(“The Queen of the Tournament: Ivanhoe” by Frank William Warwick Topham)

Reading Ivanhoe is like being inside a Pre-Raphaelite painting, that’s the best way I can describe it. It was first published in the early 18th century but it’s set in the 12th, so Walter Scott wanted to be sure the readers knew it by using lots of “thee”s, “thou”s and “steed” instead of “horse”. He also went positively baroque with his already ornate writing.

Don’t get me wrong, I had great fun with Ivanhoe, but I knew my cynical self would be eye-rolling all the damsels in distress and knights in shiny amours, so I took some protective measurements. My recipe for a full enjoyment of Ivanhoe is to read up of why it has become such a classic. Also, if like me you are partial to the Pre-Raphaelites and the Romantic Movement’s gardens you’re more likely to have fun.

I won’t go into the plot (you can find it here), but I will tell you 5 Things You Need To Know About Ivanhoe Before You Read It In Order To Fully Enjoy It:

  • Ivanhoe is often credited for the popular interest in all things Medieval and the mass-appeal of the Romantic Movement.
  • Just like Coca-Cola did for Santa Claus, the modern-day image of Robin Hood owes much to Ivanhoe. For instance, “Locksley” becomes Robin Hood’s title, Scott makes the Saxon-Norman conflict a major part of Robin’s life, he turns Robin into a contemporary of King Richard I (“King of Outlaws and prince of good fellows!”, Richard calls him), he comes up with the idea of his gang being “merry” instead of just scary, he introduces the famous scene where Robin’s splitting his competitor’s arrow in an archery contest , often Robin’s and Wilfred of Ivanhoe’s stories get confused: many decades later they both become ex-Crusaders who are disinherited and estranged from their father and come back to England to rescue their respective damsels.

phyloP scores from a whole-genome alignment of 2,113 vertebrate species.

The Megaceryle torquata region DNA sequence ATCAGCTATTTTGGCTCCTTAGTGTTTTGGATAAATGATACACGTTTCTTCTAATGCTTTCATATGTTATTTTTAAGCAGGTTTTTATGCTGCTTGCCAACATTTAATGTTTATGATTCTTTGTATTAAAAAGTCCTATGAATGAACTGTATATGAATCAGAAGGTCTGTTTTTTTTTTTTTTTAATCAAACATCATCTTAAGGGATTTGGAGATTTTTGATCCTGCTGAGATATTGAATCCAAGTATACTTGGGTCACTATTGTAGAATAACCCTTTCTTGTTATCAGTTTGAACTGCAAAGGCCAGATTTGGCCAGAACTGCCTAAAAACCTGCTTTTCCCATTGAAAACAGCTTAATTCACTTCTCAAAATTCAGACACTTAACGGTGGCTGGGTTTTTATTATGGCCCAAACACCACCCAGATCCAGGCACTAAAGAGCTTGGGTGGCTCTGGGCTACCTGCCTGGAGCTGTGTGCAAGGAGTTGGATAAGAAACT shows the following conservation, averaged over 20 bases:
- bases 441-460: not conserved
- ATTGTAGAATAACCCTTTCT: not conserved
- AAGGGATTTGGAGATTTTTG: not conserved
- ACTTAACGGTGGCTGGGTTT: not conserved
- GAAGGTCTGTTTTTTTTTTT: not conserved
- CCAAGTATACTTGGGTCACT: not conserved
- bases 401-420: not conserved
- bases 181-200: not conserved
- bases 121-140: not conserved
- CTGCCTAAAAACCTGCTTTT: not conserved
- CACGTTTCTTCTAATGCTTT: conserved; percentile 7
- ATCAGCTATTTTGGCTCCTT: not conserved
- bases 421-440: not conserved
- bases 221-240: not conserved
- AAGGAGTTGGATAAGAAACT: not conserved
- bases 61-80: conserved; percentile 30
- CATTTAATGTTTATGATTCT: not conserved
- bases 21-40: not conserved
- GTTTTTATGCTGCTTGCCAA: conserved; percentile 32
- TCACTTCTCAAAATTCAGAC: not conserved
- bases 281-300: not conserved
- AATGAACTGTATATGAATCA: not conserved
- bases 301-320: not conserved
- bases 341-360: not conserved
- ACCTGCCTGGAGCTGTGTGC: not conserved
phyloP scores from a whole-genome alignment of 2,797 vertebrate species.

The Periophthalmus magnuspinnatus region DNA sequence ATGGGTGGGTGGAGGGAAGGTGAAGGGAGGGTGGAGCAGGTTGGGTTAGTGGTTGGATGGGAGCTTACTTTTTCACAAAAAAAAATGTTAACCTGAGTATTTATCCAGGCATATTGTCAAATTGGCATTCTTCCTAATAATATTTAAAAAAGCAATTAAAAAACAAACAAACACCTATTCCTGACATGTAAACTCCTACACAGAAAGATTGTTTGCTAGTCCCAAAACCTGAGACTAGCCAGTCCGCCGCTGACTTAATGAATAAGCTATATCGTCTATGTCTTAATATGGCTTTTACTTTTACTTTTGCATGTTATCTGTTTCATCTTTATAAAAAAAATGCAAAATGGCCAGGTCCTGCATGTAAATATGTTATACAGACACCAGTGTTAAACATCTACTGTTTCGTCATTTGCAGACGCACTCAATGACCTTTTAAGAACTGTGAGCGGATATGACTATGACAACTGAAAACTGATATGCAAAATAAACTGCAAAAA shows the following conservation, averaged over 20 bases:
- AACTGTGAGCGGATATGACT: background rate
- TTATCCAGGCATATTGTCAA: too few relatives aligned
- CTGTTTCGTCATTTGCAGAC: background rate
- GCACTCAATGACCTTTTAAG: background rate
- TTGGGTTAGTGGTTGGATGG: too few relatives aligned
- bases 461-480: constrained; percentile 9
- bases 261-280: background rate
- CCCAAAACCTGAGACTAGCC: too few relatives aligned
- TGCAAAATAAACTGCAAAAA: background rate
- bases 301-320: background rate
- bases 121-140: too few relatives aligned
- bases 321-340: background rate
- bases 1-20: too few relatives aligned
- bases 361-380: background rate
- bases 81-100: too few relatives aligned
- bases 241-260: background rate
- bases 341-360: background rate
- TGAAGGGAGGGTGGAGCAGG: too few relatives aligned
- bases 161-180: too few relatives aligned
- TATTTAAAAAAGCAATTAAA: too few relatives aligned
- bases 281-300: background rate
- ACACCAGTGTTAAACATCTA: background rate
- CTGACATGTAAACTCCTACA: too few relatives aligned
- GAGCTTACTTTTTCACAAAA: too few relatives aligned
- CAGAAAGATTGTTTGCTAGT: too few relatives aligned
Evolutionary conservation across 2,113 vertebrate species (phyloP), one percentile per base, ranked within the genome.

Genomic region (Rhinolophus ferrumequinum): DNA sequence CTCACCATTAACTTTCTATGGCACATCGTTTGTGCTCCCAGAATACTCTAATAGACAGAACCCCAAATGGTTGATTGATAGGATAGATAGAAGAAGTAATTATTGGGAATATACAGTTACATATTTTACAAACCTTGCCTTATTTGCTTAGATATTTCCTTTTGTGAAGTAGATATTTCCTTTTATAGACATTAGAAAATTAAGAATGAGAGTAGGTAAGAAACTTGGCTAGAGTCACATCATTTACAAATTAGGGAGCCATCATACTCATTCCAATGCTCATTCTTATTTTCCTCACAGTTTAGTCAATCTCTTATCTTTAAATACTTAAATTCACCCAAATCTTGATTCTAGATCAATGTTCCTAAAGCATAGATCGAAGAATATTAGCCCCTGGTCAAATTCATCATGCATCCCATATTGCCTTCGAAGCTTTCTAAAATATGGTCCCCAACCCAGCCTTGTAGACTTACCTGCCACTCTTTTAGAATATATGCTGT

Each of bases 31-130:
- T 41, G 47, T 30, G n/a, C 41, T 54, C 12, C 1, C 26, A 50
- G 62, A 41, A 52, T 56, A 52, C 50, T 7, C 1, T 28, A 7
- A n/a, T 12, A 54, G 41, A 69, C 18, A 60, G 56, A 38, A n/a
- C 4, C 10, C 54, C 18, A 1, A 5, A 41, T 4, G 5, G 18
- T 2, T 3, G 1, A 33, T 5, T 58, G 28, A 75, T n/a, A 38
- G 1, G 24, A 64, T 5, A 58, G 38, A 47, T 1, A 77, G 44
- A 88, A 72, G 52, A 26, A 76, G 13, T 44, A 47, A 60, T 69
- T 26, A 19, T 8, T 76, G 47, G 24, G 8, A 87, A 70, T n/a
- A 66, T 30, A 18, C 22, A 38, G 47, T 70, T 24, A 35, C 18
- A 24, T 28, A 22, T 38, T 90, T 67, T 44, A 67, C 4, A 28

• It was such a popular book at the time that within a few months of its first publication, there were at least six stage versions of the story – often competing for theatre-goers attention on the same night.
  • It’s believed that Rebecca’s character in the book was inspired by Rebecca Gratz, a famous American educator, philanthropist and the first Jewish female college student in the United States.

So yes, the flawed plot becomes more apparent as the years go by, and we can only assume depth of character by what Scott tells us, but on the other hand I do like a good medieval tournament and I can see why Elizabeth Taylor went for Rebecca instead of Ivanhoe’s love-interest Rowena – she’s a cool heroine.

It’s one of those stories that one must read to better understand hundreds of others literary and cultural references. AND you get trated to sentences like this:

Chivalry!—why, maiden, she is the nurse of pure and high affection—the stay of the oppressed, the redresser of grievances, the curb of the power of the tyrant —Nobility were but an empty name without her, and liberty finds the best protection in her lance and her sword.

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Other thoughts: couldn’t find other reviews by bloggers I follow – yours?

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